Tax Changes for Non-California Military Personnel

Senate Bill 615 Provides Tax Relief for Nonresident Servicemembers

Military personnel stationed in California who are not California residents will benefit from the signing of SB 615, the Franchise Tax Board (FTB) announced.

“I want to thank the Governor and Legislature for enacting this bill,” said State Controller and FTB Chair Steve Westly. “SB 615 enables the FTB to simplify taxes, and to sometimes lower taxes, for our out-of-state service men and women.”

SB 615 conforms the California Revenue and Taxation Code to the tax changes in federal H.R. 100, the Servicemembers' Civil Relief Act. The act, signed into federal law last December, prohibits any state from using the “California method,” which includes military income in computing total income for state tax computations. Although California does not tax the military pay of servicemembers living outside of California, the total income calculation determines the state tax bracket to apply to non-military California income.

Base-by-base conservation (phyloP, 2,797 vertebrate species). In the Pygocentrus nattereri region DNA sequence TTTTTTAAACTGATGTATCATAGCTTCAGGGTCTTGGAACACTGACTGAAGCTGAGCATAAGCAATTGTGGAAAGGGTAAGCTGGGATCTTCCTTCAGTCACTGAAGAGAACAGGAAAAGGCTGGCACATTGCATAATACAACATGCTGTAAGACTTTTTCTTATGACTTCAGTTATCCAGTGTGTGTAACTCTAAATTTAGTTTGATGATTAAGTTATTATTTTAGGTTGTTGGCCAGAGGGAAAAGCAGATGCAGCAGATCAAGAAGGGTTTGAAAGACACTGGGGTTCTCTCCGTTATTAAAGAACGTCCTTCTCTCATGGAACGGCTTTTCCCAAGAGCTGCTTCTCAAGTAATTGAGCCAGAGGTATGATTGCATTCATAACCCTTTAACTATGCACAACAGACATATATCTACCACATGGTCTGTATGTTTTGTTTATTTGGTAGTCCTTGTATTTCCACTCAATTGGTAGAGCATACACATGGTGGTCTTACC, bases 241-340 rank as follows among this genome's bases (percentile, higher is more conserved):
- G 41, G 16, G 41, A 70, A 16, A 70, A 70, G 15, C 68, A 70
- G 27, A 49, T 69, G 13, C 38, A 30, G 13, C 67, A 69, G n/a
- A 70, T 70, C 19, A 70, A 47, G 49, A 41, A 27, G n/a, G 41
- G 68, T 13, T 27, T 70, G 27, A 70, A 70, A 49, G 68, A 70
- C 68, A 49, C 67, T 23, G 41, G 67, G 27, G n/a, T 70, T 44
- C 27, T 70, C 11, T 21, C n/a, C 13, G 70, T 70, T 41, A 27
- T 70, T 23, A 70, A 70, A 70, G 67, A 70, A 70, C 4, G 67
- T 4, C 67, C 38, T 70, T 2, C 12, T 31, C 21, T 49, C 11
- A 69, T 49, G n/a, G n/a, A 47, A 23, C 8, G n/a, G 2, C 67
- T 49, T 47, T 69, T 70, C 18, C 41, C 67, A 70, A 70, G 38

A military taxpayer living in a state other than California, who earns California-source non-military income from a part-time job for example, will most likely pay a lower state tax under this new law. It may also reduce the complexity of computing state income taxes by eliminating the total income-from-all-sources calculation. This change affects the tax rate, credit percentage, and deduction percentage.

Servicemembers not domiciled in California who have not yet filed their 2003 California tax returns should compute their state tax amount by eliminating their military income from the California tax return (excluded from total income on Schedule CA, Column D). The FTB requires refund claims for older years and for those who already filed for 2003 using prior law to be submitted on the California Form 540X, Amended Individual Income Tax Return. The FTB advises taxpayers to write, “H.R. 100” in red at the top of the amended return, and to include a daytime phone number.

Because the State's Constitution bars California from automatically adopting federal laws, California had to enact a state law to conform to the federal changes. The Federal Act is largely a restatement and modernization of the Soldiers' and Sailors' Civil Relief Act of 1940.

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